You were a fool to let me go

• The Supreme Court of the United States has blocked a lower court’s order requiring the state of Texas to redraw state and congressional districts. The Western District court had ruled that the districts had been gerrymandered — set up deliberately with the intent of discounting the votes of nonwhite citizens in Texas. The Supreme Court, in a 5-4 partisan decision, said, you know, whatever — racial gerrymandering to disenfranchise black and Hispanic voters is totally cool with them. Hey, after all, that’s how those five justices got appointed and approved in the first place, right?

This is just the latest in the ongoing, unbroken string of weird coincidence. As in the disgraceful Shelby County ruling gutting the Voting Rights Act, and in Citizens United, and in every other such decision, it always just happens to turn out that it’s the “pro-life” justices who decide against voting rights for nonwhite citizens and who seek to strike down any limits on corporate power.

It’s just the darnedest thing. After all, these justices were all appointed thanks to a generation of politicized white evangelicals who have insisted that it is their sacred Christian duty to ensure the judiciary is stacked with anti-abortion judges. Yet every one of the judges appointed and supported by this anti-abortion effort has been — unwaveringly — opposed to full and equal voting rights for nonwhite American citizens while also fighting to restore the no-holds-barred unregulated corporatism of the Lochner-era court of the Gilded Age.

Just a weird coincidence, I guess. Just one of those things. I mean — it’s not like the white evangelical political movement that replaced what had formerly been an evangelical religious movement is deliberately trying to deny full equality to nonwhite Americans, right? And just because every result of the religious right has been a boon to corporate power doesn’t mean that this was its agenda all along. Shelby County and Citizens United were just unfortunate, unintended side effects, right?

“We demand judges who will criminalize abortion!”

“How about judges who will demolish voting rights and overturn all limits on corporate power?”

“Yes, that.”

How long does that pattern have to continue before we’re allowed to talk about what it obviously, undeniably means?

I do not care for our credit overlords — the unelected, unaccountable “credit rating” agencies that play an increasingly large role in all of our lives, jacking up the cost of living for low-income people in every arena. The global crash should have put them all out of business thanks to the terrific job they did “rating credit” before the subprime meltdown.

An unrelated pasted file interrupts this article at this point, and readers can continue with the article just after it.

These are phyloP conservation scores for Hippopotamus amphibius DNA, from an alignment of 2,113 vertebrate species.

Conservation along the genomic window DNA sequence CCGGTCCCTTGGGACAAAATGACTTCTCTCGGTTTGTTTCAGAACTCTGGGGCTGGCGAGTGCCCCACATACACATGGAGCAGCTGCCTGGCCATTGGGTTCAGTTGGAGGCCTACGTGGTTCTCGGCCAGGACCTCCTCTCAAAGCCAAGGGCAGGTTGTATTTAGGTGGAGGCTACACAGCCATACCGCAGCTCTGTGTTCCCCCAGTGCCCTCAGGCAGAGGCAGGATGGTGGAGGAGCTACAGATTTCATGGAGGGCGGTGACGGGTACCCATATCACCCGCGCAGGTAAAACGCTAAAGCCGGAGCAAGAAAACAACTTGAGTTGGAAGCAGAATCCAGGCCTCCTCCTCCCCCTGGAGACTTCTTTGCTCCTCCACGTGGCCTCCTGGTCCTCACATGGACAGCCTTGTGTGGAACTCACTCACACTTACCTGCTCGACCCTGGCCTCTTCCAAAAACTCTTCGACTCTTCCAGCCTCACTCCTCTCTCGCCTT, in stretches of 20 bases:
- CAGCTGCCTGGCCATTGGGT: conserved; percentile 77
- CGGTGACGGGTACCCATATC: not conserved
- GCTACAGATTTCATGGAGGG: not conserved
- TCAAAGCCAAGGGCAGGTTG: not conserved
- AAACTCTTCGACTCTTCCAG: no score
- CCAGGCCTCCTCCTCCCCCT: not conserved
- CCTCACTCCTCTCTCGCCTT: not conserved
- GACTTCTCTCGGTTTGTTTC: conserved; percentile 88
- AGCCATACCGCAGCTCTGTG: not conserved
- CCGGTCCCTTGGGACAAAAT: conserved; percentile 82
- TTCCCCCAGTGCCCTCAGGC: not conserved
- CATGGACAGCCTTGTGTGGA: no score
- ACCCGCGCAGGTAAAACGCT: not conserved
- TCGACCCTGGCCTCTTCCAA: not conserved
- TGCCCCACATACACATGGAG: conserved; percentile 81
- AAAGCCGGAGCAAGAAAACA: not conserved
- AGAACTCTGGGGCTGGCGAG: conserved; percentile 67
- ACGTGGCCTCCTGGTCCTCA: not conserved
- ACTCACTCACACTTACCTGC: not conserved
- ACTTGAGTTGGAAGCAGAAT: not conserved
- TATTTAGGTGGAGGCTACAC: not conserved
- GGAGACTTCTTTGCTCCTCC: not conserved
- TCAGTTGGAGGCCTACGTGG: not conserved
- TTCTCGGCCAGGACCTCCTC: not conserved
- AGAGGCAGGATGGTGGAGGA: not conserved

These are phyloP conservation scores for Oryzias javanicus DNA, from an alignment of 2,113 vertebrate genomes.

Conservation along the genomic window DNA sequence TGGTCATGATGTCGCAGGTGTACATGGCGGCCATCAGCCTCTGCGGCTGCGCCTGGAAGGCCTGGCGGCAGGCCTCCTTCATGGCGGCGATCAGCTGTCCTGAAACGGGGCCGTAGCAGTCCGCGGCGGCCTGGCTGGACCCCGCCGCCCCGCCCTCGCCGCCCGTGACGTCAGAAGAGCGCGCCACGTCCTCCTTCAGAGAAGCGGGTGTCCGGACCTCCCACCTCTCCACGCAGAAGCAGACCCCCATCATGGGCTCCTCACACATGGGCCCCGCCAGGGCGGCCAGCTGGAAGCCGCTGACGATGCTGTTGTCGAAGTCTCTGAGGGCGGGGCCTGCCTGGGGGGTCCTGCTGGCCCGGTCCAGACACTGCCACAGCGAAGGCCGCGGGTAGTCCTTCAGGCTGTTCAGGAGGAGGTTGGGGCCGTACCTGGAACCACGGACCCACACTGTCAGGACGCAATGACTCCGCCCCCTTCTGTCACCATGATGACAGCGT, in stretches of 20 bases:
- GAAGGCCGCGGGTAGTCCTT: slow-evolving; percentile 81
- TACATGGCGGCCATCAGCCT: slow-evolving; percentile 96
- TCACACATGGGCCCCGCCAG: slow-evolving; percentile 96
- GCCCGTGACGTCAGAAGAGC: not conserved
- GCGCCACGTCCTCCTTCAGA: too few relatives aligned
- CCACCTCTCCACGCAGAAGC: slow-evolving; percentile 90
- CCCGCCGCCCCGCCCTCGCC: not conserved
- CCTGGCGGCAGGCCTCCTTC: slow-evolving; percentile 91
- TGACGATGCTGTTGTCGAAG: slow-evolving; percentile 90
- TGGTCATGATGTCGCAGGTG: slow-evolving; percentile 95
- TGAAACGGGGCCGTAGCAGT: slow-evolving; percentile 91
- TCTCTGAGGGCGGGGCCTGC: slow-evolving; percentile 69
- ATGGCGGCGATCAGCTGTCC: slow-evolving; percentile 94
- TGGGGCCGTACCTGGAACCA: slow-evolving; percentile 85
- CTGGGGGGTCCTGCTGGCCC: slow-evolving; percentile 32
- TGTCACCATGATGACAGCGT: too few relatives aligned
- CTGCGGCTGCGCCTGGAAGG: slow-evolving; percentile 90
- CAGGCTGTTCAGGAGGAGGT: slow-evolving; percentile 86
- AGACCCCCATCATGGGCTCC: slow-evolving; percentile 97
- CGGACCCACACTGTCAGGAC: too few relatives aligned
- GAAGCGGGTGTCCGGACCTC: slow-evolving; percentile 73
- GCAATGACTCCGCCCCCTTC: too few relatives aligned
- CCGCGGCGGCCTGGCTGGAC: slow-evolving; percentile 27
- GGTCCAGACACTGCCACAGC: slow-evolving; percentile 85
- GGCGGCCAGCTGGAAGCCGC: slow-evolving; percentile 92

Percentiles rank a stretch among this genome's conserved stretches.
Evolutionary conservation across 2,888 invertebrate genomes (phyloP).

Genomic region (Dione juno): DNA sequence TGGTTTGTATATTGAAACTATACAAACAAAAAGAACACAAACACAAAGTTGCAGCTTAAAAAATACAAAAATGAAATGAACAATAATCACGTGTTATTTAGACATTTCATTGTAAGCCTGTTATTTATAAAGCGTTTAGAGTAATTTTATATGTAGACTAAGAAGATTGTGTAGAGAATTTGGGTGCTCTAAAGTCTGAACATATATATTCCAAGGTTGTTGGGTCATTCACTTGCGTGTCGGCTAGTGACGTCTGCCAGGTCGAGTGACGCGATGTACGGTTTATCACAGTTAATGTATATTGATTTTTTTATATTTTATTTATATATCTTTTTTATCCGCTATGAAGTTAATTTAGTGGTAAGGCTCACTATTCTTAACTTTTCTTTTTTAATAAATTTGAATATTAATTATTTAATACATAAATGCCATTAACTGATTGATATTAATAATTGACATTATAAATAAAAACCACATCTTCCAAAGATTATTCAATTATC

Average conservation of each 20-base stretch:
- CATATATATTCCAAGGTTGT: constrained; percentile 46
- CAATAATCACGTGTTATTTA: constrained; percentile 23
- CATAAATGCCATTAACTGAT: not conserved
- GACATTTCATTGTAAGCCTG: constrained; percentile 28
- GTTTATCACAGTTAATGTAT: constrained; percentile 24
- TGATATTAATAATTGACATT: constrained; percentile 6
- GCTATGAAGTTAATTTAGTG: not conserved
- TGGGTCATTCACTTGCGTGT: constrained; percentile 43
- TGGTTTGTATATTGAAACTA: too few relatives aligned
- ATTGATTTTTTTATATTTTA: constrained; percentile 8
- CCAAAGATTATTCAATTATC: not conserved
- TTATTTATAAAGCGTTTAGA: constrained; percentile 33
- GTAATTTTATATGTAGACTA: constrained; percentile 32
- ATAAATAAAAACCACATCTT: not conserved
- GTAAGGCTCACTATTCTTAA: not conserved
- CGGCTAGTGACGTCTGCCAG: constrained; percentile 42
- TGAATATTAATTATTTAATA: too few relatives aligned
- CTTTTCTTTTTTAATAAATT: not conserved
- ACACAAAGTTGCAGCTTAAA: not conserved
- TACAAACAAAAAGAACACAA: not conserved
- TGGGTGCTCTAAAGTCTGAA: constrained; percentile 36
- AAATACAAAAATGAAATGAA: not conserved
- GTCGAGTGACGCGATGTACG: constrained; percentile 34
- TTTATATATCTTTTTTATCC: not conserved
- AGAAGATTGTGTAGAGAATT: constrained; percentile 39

Much of their business model seems indistinguishable from a protection racket — “Nice credit ya got there, buddy. Shame if anything happened to it.” When your business model involves selling subscriptions to allow people to check for errors in your work, then your business model requires lots of errors in your work. Particularly when you’ve made the grudging correction of such errors yet another revenue stream. Their profession, in other words, involves them not being very good at their job.

And they’re not very good at their job. (See, again, 2008.) Equifax just managed to expose personal data on some 143 million Americans. What kind of data? Everything — names, addresses, dates of birth, Social Security numbers, driver’s license numbers, you name it. After initially trying to charge $30 per person to freeze credit records for those affected — potentially “earning” hundreds of millions from the breach — Equifax has reluctantly agreed to bear some of the cost for its own screw-up. Maybe.

Bonus: Three executives from Equifax may have dumped their company stock after learning of the breach but possibly before that news became public.

As Kevin Drum says, “It’s Time to Regulate the Hell Out of Credit Reporting Agencies”:

The credit reporting agencies have gotten away forever with treating consumers like bothersome children: screwing up their credit records, ruining their lives, making it deliberately difficult and expensive to lock accounts, and making money off the whole thing by offering “insurance” against problems that they themselves cause. Someone in Congress who allegedly cares about ordinary working folks should introduce a bill to regulate the hell out of these folks. Not only is it the right thing to do, but it’s hard to think of any industry that more richly deserves it.

The Equifax data breach created a slew of articles informing us all of what we can do if we’re one of the half of Americans whose data has been exposed. Those articles all follow the accurate-but-still-absurd premise that we’re all, individually, responsible for this — that it’s our job to protect our financial history from credit-rating agencies, and that an ID thief defrauding a creditor is somehow actually stealing from us.

Any article about “What You Can Do After the Equifax Breach” that doesn’t start with torches and pitchforks is missing the point.

• How about another nice little something from Susan Tedeschi? I’m a big fan of this one, written by Tom Hambridge (playing drums here). It seems both loose and as formal as a sonnet.

 

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